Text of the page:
I always say a skilled personal trainer is not about being hard or tough but one that meets a client where they are and gradually progress them to achieve a greater level of fitness. Most of the time, especially for clients that are over 40 and or just getting back into working out, making an exercise harder or programmed with small group training in mind would not be a good fit and potentially detrimental. Instead, think about how regressions for each exercise might come into play and when to use them appropriately.

Regressions take an exercise and make it easier. Savvy personal trainers will be able to make the proper adjustments to find just the right level if difficulty for the client in front of them. For any exercise you can regress that’s key to help clients stay safe, they should get just the right degree of stimulus that allows them to train without compensations or limitations. 

There may be a bit of trial and error involved, especially with a new client. But if you see a client cannot accomplish an exercise without compensations or undue strain, then it’s time to regress.

Possible Modes of Regression

The following are four different ways to regress most exercises and still get full benefit:

Range of Motion

Clients with limited mobility or who may feel discomfort beyond typical muscle burn will require a reduced range of motion. The exercise that immediately comes to mind is the Goblet Squat. The Goblet Squat is when you hold a dumbbell or Kettlebell in front of your chest, while squatting down to parallel or 90 degree angle and drive back up to starting position. Regardless of the load, the back should be flat, chest up, knees spread out and feet and heels down (no arching or turning of the feet).

For some this simply is not possible yet, so we meet the client with where they are. After observing their form, I would have them squat to a plyo box or bench, to a depth that challenges them but is still attainable. Beef it up with balance pads* if necessary. If it’s too easy, increase squat depth by removing a pad or having the client stand on a short step. If their heels rise during the descent, you may elevate them by placing small weight plates under heels, but bear in mind they may improve ankle mobility with corrective work on the calves and feet.

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Changing the load (resistance) is probably the easiest modification to make. I would always caution to start off lighter and increase load versus starting heavy and reducing the load for two reasons: too much weight to handle safely puts the client at a higher risk of injury;  from a mental perspective if your client can’t lift a weight, they may feel discouraged and lose self-efficacy
which is antithetical to being an effective personal trainer.

Remember–we want to build people up, not tear them down. Any exercise that uses added load could be the example here. Let’s take chin-ups. Chin-ups are a tremendous exercise, but most of your clients can’t perform one without assistance (unless they’ve already trained to do them). By simply using assistance—either machine, band, or even from you as the trainer– clients can gain strength and increase reps on the chin-up by working within the rep range they are capable of. Over time with good programming, recovery, and determination your client will need less help but it all starts with making it right for them right now.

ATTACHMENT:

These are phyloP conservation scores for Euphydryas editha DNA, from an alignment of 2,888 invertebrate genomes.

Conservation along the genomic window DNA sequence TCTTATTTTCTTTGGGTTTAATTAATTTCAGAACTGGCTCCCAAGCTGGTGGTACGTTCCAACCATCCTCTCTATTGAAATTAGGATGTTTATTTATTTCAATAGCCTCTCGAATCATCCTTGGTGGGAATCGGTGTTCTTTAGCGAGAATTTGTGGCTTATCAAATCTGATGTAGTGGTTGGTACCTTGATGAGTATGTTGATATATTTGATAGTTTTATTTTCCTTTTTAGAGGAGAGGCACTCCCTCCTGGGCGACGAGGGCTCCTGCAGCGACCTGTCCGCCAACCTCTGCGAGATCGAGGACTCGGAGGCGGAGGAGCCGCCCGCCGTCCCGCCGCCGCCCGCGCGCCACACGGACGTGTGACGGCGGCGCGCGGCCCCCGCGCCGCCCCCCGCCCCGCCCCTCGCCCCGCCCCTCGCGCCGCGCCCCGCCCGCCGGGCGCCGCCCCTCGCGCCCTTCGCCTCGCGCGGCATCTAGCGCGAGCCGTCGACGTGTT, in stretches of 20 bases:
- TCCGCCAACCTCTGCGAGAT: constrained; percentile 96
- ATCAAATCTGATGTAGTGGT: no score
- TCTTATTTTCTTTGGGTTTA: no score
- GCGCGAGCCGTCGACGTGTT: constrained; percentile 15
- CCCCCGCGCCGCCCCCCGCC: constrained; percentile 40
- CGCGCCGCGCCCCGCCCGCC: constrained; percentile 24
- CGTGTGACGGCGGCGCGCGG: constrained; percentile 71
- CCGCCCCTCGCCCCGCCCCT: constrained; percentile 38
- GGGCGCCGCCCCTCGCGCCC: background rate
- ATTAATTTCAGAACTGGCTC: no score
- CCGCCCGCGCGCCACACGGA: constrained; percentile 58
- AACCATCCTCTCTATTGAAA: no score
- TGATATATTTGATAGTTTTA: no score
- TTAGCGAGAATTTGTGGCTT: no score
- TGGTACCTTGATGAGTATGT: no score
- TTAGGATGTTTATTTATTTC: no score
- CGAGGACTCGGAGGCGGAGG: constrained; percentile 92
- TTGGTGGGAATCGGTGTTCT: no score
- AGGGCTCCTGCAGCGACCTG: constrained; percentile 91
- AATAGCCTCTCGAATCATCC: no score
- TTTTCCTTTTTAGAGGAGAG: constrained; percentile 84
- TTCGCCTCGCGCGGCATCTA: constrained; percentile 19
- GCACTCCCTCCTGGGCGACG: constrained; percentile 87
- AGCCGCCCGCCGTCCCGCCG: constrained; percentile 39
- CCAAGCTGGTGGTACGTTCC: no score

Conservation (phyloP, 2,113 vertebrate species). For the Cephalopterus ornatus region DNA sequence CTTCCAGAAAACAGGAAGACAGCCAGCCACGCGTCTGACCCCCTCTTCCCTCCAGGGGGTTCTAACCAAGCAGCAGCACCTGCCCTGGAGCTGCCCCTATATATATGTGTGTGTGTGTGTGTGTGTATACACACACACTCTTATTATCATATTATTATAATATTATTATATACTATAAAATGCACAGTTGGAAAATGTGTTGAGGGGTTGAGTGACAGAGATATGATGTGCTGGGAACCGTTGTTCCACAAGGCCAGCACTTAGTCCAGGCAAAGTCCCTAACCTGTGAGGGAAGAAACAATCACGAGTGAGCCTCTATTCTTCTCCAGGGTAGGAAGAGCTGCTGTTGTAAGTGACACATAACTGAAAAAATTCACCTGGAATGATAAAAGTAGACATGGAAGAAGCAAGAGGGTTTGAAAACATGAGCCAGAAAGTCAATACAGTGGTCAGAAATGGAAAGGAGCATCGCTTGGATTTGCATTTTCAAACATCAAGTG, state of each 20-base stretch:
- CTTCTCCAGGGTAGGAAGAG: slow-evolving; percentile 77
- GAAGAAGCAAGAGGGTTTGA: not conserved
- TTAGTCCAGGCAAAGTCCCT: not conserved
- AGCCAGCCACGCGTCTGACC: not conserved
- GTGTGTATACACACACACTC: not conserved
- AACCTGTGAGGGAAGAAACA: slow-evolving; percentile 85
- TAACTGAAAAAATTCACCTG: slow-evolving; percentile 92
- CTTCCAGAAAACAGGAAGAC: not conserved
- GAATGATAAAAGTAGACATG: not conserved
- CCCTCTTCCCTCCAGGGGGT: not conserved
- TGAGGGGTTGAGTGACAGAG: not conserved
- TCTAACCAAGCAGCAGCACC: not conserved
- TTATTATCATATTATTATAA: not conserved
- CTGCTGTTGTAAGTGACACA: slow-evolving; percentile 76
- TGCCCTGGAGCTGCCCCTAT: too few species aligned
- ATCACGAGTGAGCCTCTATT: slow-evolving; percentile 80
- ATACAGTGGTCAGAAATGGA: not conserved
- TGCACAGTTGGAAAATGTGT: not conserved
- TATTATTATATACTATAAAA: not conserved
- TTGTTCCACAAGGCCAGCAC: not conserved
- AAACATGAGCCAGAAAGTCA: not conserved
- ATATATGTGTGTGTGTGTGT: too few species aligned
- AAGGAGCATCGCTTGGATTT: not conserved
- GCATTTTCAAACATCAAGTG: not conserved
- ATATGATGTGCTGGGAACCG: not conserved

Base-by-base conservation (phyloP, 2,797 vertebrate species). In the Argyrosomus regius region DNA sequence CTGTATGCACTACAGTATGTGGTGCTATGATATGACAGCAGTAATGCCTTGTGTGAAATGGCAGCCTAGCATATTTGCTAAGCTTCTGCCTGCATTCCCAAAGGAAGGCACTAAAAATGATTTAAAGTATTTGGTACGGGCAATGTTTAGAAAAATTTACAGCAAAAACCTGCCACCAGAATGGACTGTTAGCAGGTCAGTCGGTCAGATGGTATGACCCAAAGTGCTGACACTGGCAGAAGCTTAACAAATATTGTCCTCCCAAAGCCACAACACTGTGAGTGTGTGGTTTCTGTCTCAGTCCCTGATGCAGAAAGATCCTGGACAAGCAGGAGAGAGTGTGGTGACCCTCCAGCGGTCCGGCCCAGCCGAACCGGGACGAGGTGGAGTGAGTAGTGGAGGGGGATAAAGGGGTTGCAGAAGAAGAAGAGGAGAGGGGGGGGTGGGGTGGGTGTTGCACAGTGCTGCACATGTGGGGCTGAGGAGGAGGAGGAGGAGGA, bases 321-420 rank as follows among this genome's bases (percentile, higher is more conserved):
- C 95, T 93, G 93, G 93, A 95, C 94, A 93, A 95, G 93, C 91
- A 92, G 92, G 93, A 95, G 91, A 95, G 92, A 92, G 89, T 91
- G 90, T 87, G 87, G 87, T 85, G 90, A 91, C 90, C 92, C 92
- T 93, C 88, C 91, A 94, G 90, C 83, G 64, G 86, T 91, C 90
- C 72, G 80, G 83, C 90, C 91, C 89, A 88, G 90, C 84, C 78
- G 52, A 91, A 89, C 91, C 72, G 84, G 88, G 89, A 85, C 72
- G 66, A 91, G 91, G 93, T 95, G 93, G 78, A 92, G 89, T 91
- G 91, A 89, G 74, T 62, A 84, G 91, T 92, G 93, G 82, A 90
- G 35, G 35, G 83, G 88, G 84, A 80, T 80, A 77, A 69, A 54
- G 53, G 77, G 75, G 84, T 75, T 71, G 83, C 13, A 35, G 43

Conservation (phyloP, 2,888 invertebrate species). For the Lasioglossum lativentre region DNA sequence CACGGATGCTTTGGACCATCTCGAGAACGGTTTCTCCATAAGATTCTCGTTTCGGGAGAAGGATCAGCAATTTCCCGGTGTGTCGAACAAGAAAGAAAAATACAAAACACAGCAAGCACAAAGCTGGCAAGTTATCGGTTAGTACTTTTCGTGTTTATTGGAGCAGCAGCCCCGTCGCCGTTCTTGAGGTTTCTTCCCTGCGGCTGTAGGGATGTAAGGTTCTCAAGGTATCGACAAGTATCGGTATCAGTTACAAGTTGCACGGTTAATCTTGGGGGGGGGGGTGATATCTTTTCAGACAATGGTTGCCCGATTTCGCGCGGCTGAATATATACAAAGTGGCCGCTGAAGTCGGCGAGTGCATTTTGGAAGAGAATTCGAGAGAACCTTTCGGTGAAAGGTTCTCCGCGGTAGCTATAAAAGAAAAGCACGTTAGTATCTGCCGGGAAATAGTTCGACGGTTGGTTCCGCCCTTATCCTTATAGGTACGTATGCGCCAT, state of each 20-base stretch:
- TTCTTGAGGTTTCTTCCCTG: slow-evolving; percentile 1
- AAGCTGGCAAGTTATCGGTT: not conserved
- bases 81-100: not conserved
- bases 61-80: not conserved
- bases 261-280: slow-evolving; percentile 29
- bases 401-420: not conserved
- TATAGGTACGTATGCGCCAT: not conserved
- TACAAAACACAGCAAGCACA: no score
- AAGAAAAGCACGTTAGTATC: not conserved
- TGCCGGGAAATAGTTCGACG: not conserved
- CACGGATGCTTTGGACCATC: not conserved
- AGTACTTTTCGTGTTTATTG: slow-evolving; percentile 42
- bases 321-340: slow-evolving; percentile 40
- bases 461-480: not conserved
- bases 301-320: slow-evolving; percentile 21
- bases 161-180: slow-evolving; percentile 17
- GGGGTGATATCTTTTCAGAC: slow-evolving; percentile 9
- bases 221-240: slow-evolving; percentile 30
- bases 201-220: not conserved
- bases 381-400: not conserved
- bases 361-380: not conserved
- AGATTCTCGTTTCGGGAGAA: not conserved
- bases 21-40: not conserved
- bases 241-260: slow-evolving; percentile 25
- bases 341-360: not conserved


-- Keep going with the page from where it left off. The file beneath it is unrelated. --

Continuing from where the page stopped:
Same goes for something like a push-up. Expecting a new-to-exercise client to properly perform bodyweight push-ups is unrealistic. You an regress by having them start on their knees and firming up core strength and control, or even standing, hands against a wall, if strength is particularly lacking.


When an exercise has multiple steps to it, the execution may become too challenging, especially for new-to-exercise clients. Keep it simple and add layers of movement as the client becomes proficient within the exercise. While lateral lunges might be good for a majority of clients, some may need something with less difficulty, such as the lateral squat. Instead of taking a lunge step out to the side, (which is difficult for many people to coordinate) and step back to start (which requires power from the lunging leg that your client may not have mastered) the client can still learn to step laterally into a squat. This would be a progression from an air squat but a regression from a lateral lunge. Now the client can focus on doing the exercise correctly and not get confused with a step that may throw off the mechanics of the intended exercise.

Points of Contact / Support

An exercise becomes significantly easier when the limbs provide more points of contact or support. If you programmed single-leg Romanian deadlifts, it could spell disaster for many clients, especially right out the gate. Instead, opt for Kickstand Romanian Deadlifts. When you do Kickstand Romanian Deadlifts, you keep both feet in contact with floor which allows for greater stability and balance.

Be a Great Personal Trainer

Anyone can make an exercise harder but challenging a client beyond their abilities will never make you a great trainer. Knowing intuitively how to regress your clients and work them within an appropriate level, will enable them to build on ability, strength, and steadily progress. You may risk your clients getting hurt or not doing an exercise correctly if you fail to recognize when regression is necessary. Learn how to do every exercise, know how to make it more challenging, but also learn how to make each one easier by mastering regressions. 

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Ian Nimblett

Ian Nimblett, CFSC, CSCS, NFPT-CPT and is a functional strength & conditioning coach, personal trainer, and author. He is the founder and owner of Premier Fitness Group LLC in South Salem, NY, a world-class functional training facility that provides private, semi-private, and group training.